‘We’ve learned to love the guy': How Biden charmed the left

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During a call with House Democrats on Wednesday, President Joe Biden used data from a three-year-old progressive think tank to argue his case for a massive Covid-relief plan.

The think tank, Data for Progress, may not have been in existence when Biden was vice president, but it’s become a mainstay for activists and lawmakers on the left. That its work product was shown love by the most establishment of Democrats did not go unnoticed among those who heard it. Indeed, news of the name-check quickly made its way to the group’s co-founder Sean McElwee.

“I was glad to see that we’re in their news diet,” said McElwee. “It’s evidence that Biden is hearing the stuff that progressives are doing and really engaging with it.”

Two weeks into his presidency, Biden has collaborated with the left, co-opted it and, for the time being, won it over. Progressives in Congress and across different policy organizations say Biden and his team aggressively reached out to them from the moment it became clear he’d be the Democratic nominee through his time in office. It could fall apart as Biden’s attention drifts toward more complicated issues that may require Republican buy-in. But, so far, what was once seen as a vulnerable flank for his presidency has been surprisingly secure.

“They’ve been very good at tending the garden,” said Sen. Brian Schatz (D-Hawaii). “I don’t know if that’s because the president is a creature of the Senate or that their team needs a lot from congressional Democrats, but they have been super responsive and done their politics with precision.”

It wasn’t expected to go this way. Biden’s 36-year career in the Senate was regularly attacked by progressives during the campaign. Biden’s penchant for moderation and deal-making with Republicans was seen as a harbinger for bad bills to come, liberals warned.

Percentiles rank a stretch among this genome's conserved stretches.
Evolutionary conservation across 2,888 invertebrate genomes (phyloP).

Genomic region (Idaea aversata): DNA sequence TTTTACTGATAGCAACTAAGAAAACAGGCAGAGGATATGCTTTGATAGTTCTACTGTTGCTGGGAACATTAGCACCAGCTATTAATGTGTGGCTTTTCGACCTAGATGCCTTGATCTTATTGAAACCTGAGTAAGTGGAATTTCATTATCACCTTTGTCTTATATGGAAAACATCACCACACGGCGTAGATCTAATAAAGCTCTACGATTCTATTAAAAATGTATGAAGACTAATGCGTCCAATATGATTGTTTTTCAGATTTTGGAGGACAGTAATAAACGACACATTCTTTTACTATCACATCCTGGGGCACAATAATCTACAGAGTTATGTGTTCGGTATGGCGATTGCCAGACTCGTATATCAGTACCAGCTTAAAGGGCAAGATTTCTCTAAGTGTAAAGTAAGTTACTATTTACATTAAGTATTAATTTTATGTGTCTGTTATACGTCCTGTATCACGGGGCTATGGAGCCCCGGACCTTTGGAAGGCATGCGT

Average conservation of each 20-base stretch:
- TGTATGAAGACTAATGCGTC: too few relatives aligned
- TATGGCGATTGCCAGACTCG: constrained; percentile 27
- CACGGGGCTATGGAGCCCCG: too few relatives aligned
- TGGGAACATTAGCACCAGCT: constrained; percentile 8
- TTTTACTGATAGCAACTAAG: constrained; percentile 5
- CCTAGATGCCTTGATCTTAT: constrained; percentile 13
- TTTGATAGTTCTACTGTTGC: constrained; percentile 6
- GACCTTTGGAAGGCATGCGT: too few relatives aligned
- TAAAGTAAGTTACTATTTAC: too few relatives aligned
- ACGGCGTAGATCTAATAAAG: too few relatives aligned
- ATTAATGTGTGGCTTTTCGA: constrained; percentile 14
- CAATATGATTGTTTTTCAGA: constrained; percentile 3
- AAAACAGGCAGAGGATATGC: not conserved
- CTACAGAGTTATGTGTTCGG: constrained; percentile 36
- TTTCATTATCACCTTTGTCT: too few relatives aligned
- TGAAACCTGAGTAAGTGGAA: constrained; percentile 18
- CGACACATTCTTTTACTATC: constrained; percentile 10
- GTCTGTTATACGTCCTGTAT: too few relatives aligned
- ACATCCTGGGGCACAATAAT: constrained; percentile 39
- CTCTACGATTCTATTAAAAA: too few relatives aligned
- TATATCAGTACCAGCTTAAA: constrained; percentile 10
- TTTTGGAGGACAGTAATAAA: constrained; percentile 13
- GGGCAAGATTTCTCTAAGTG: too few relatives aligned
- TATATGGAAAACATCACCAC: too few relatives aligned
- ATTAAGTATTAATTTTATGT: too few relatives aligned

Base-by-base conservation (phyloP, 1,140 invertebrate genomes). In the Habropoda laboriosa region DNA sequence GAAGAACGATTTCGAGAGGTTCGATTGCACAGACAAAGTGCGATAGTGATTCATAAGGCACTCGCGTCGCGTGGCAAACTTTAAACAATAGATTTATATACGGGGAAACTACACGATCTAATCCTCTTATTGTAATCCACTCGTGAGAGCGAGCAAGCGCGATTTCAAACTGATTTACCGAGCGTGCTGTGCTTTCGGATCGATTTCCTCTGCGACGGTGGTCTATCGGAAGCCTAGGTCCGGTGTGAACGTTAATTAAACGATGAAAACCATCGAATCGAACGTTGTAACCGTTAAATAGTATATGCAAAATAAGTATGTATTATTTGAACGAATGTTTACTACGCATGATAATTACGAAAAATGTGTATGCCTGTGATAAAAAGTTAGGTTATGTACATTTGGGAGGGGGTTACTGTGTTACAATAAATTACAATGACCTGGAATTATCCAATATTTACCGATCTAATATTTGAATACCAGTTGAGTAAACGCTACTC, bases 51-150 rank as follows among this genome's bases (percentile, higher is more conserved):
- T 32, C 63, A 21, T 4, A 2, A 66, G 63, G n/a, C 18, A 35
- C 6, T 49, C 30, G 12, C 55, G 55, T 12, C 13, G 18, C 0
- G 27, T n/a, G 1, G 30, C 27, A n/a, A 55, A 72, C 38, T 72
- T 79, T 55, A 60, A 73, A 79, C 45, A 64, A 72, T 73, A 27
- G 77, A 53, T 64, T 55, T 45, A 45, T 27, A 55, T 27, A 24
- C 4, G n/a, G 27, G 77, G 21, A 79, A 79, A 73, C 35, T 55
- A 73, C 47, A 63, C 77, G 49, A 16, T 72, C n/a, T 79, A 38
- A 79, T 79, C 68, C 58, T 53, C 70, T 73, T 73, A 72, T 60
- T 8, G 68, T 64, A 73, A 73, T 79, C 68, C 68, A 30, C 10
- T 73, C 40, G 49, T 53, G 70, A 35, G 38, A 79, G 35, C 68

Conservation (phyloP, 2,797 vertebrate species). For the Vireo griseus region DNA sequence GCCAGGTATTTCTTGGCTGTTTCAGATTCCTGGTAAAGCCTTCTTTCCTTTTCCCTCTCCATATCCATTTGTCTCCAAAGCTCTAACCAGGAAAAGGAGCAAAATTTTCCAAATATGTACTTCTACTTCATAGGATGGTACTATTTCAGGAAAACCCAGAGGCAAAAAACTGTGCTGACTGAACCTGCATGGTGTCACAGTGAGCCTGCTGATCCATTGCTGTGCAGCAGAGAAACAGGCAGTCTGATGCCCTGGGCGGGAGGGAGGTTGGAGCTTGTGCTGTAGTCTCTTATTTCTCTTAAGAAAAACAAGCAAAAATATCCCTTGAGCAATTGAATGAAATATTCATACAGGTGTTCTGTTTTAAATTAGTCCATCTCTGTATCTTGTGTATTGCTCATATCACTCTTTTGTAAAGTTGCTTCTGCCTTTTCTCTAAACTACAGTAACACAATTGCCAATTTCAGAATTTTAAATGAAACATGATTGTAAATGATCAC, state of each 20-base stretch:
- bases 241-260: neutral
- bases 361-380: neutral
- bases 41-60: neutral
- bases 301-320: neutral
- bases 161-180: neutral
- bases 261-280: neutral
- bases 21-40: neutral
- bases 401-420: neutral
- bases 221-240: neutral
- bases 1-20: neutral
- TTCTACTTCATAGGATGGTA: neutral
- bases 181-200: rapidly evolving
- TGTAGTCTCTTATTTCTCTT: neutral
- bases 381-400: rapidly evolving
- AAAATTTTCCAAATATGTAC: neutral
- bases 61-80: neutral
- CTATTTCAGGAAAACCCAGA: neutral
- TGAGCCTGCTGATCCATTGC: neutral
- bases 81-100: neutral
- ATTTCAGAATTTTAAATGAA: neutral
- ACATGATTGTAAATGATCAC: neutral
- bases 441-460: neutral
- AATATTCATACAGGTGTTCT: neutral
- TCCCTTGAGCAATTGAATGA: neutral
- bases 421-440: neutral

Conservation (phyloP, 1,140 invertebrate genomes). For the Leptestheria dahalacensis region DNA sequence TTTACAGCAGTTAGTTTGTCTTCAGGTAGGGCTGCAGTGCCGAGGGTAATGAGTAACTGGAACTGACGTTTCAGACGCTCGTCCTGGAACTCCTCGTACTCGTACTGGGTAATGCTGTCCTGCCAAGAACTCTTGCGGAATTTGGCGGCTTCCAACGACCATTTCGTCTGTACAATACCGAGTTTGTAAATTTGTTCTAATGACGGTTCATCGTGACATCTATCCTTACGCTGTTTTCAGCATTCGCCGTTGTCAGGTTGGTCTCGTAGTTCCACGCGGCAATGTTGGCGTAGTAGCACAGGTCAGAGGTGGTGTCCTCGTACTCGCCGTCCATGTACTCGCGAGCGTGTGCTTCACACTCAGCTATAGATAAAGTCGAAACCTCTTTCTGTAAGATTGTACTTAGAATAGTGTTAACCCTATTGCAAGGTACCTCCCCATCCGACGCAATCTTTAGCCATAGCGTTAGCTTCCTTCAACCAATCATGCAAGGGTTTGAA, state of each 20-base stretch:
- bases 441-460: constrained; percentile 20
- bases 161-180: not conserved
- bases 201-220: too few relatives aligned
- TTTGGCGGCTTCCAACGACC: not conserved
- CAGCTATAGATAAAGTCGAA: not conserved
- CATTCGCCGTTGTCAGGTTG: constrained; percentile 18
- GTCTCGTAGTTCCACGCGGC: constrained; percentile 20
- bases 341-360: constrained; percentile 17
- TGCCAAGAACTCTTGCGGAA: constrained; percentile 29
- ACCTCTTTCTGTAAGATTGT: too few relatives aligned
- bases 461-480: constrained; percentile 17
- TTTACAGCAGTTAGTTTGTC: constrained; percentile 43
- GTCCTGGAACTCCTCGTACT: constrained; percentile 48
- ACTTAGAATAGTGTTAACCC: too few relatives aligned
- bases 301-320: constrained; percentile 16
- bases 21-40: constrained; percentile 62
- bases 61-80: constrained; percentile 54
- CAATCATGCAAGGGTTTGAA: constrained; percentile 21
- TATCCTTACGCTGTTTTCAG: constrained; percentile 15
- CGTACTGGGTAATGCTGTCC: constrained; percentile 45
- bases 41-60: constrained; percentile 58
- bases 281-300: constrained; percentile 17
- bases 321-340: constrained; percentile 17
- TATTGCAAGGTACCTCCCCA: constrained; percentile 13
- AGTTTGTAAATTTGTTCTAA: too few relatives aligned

So far, those fears haven’t been realized. In fact, progressives say his eagerness to tend to Congress has made him more acutely aware of the populist impulses driving the Democratic Party right now. Biden’s White House is directly and frequently engaging the left in ways his former boss, President Barack Obama, never did.

Two weeks of a presidency is hardly much of a record. And one lingering question remains for progressives: When Biden can no longer pass wishlist items with only Senate Democratic votes, how much political capital will he expend to pass things like immigration reform, gun control, and police reform through an evenly split Senate.

“We’ve learned to love the guy,” McElwee said. But, he cautioned, “if things don’t happen, it’s going to be really hard for progressives. At the end of the day to come back to our base, you got to give us something to take to these voters.”


Biden’s team seems acutely aware of these pressure points. They’ve staffed the administration with officials who have deep roots in the progressive community. “We have a lot of friends that are now in the administration,” as one leader of a progressive group put it.

And the tone appears to be set at the top. Biden’s chief of staff, Ron Klain, progressives say, has been instrumental in outreach to the left wing of the party both before and after the inauguration. Brian Fallon, the executive director of Demand Justice, an organization focused on reforming the courts, said Klain has a respect for advocacy organizations other “insiders” don’t share.

“A lot of people that are creatures of Washington scorn activists and movement people,” said Fallon, who was himself once considered a creature of Washington before becoming a movement person.

Before starting Demand Justice, Fallon would have lunches with Klain about policy ideas and operational challenges. “He’s been like a mentor figure to a lot of people that lead advocacy organizations,” Fallon said.

Those dialogues with advocacy organizations have continued into the presidency. The release of an immigration bill on Day One, and rapid executive orders reversing some of the most controversial policies of the last four years have also appeased the left wing.

Some of the newer progressive groups that have led the charge on climate change action, meanwhile, say they have — what in effect is — an open door policy with key members of the new White House.

Evan Weber, political director of the climate-focused Sunrise Movement, said Biden climate adviser Gina McCarthy, climate envoy John Kerry and other members of the administration meet on a “weekly, near daily basis.”